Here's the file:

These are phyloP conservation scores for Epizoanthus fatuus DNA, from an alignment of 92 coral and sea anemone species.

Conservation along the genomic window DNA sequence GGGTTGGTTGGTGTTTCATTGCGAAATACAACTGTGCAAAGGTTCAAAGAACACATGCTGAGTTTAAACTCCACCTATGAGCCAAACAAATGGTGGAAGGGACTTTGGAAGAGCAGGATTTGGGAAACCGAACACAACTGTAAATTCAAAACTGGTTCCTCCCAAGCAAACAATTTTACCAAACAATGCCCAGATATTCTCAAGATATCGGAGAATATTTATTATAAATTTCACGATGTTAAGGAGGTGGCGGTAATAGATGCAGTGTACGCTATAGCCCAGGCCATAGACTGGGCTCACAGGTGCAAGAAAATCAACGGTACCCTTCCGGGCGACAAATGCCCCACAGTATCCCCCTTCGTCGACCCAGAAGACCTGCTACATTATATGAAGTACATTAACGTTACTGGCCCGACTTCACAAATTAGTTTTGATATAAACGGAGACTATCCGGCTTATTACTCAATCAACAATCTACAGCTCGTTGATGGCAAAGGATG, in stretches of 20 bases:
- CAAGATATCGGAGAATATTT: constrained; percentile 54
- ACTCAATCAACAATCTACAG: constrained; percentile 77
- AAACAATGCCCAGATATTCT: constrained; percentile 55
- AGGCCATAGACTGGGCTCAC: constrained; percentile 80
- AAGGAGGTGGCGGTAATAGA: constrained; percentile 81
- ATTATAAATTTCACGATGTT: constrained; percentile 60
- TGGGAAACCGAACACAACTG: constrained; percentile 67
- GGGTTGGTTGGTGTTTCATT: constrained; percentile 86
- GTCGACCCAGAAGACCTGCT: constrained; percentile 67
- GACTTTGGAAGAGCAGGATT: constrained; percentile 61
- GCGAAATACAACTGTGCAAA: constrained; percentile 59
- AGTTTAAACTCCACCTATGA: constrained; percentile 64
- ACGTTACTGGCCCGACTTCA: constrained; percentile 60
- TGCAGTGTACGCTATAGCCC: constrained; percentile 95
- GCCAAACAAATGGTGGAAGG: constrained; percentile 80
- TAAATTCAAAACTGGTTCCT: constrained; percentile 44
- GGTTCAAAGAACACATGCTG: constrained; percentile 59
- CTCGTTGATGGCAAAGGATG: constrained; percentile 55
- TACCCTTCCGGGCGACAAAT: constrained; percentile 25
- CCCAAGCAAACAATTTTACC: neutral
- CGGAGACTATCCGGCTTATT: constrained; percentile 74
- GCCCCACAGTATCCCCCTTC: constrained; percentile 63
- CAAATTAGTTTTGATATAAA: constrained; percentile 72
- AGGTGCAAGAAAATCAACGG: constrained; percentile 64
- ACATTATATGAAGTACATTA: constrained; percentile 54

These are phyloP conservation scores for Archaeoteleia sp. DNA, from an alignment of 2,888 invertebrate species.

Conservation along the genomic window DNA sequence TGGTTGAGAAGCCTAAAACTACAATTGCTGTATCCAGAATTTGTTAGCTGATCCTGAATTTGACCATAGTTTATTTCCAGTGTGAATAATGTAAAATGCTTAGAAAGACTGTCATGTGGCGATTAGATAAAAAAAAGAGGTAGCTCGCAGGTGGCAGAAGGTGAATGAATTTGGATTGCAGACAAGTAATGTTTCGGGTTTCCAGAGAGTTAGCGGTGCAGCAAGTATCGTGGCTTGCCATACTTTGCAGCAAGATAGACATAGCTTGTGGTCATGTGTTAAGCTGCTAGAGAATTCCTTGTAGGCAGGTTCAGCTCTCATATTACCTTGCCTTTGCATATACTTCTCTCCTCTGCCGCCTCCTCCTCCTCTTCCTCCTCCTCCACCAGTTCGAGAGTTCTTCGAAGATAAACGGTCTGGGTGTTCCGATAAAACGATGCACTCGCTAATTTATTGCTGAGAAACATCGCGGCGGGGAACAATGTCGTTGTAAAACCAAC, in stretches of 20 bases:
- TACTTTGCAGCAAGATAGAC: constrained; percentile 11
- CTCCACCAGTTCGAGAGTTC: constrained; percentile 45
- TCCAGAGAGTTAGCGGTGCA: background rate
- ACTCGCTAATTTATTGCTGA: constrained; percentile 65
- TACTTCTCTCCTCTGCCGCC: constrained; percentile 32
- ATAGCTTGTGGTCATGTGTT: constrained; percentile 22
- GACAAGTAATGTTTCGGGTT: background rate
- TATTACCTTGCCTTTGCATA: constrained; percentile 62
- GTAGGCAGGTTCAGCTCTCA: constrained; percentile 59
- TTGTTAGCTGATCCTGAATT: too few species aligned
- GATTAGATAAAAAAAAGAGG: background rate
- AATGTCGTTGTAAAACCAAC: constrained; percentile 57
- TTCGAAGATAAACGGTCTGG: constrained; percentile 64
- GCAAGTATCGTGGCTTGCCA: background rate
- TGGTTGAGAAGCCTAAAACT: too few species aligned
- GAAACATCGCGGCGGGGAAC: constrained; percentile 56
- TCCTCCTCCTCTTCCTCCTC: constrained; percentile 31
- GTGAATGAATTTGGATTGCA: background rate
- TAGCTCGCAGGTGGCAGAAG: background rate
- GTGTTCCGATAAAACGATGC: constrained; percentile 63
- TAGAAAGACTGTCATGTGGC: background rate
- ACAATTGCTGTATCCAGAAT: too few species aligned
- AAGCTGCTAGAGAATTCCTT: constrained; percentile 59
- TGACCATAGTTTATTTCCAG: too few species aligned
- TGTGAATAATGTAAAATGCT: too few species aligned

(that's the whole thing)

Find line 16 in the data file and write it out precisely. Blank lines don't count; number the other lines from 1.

- TGCAGTGTACGCTATAGCCC: constrained; percentile 95